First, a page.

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elleng Donating Member (1000+ posts) Send PM | Profile | Ignore Thu Nov-24-11 08:41 AM
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Thanksgiving Thrift:
The Holiday as a Model for Sustainable Cooking

http://www.nytimes.com/2011/11/22/opinion/thanksgiving-...
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Denninmi Donating Member (1000+ posts) Send PM | Profile | Ignore Thu Nov-24-11 10:05 AM
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1. Nice article.
Edited on Thu Nov-24-11 10:07 AM by Denninmi
Not really anything new to me, since I pretty much already live this way.

As I was doing Thanksgiving prep, I generated about half of a garbage bag of assorted residue -- potato and apple peelings, squash skin and seeds, celery leaf, etc -- anything I didn't want which is still edible. This all goes to my poultry, who repurpose it into eggs and meat.

After we're done eating, I will pull all of the meat off of the turkey carcass and bag that up, and then put the bones into a stock pot and boil them for stock. The bones, after they're picked through again, will be very clean. These I'll put onto a cookie tray and dry out in the oven over the next days. When completely dry, I'll powder them up in the food processor into bone meal, which I will also feed back to the birds to augment their diet.


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csziggy Donating Member (1000+ posts) Send PM | Profile | Ignore Sun Nov-27-11 02:07 AM
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4. Many of my vegetable trimmings go into the pot with the turkey carcass
To make stock - especially celery, onion and carrots. The onion skin and ends, and carrot ends, as well as the celery leaves add a lot of additional flavor to the stock. Since I'll be straining it anyway, why not use those trimmings?

I do that any time I make a big meat dish where I will have bones and trimmings worth stewing into stock. Last time I bought a cheap chuck roast I cut out the bones and fat, then put those with the trimmings from the stew vegetables into a pot and made some lovely beef stock that was a good soup base.

Another plus is that if you use yellow onions, the skins add a wonderful color to the stock!
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GoCubsGo Donating Member (1000+ posts) Send PM | Profile | Ignore Sun Nov-27-11 03:05 PM
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6. I have started saving and freezing vegetable trimmings, as someone here suggested
I have a big ziplock bag in the freezer that I just keep adding to. When it's full, I make vegetable stock. It's infinitely than any purchased stock one can find. And, cheaper by far. I even save the carrot and potato peels. And, zucchini, butternut squash and eggplant ends. Pretty much anything.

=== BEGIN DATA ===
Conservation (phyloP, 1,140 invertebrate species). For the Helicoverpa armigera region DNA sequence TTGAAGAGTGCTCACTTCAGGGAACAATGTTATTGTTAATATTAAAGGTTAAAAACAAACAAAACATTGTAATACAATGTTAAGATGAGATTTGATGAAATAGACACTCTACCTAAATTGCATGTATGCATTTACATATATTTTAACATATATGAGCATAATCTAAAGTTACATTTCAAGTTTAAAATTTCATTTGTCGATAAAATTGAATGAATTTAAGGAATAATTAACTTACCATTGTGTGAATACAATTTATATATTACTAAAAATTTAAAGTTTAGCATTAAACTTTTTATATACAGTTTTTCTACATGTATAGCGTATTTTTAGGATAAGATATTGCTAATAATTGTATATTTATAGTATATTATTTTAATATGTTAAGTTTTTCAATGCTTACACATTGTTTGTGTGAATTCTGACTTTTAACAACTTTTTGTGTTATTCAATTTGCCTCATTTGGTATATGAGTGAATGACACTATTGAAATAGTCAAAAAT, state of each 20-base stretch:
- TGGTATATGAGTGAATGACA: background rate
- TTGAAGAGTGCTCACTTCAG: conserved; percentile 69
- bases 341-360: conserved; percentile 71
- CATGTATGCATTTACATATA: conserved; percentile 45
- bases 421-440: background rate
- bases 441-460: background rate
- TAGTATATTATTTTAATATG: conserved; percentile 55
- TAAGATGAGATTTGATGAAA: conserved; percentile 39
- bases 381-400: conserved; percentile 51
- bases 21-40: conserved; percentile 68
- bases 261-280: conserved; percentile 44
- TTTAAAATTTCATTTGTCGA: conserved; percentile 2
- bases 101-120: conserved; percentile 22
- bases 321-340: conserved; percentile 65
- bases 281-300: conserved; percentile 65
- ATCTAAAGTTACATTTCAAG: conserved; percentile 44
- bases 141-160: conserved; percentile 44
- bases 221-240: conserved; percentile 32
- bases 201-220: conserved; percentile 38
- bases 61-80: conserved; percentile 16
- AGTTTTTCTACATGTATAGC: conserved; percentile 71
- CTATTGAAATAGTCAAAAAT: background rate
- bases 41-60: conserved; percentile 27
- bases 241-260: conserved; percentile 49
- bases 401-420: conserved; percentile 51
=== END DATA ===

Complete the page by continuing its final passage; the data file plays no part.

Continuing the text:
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csziggy Donating Member (1000+ posts) Send PM | Profile | Ignore Sun Nov-27-11 07:57 PM
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7. I've only been doing it when I'm doing a major cooking day
But we generate less than a 1 gallon container of organic waste a week, mostly banana peels and coffee grounds. Generally once a week we through that out in the field for the wildlife to have at it. I tried putting it on a compost pile, but the animals got into it, so it was not worth it.

I may start freezing the good stock producing trimmings, though - that's a good idea.

I end up having to buy some stock when I just don't have the energy to make it. But I also only buy it when it on sale - I keep one or two containers in the pantry, just in case.
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Tesha Donating Member (1000+ posts) Send PM | Profile | Ignore Thu Nov-24-11 07:39 PM
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2. Yes - we run our kitchen like this

everything possible gets the Yankee treatment - and...

Leftovers are a major food group here!
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Sienna86 Donating Member (505 posts) Send PM | Profile | Ignore Fri Nov-25-11 12:21 PM
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3. Great article
I try to live/cook this way now. Will work on further incorporating this philosophy.
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EFerrari Donating Member (1000+ posts) Send PM | Profile | Ignore Sun Nov-27-11 03:33 AM
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5. My mother-in-law took me in hand as a very young wife
and she taught me to run the house this way. She was a treasure.
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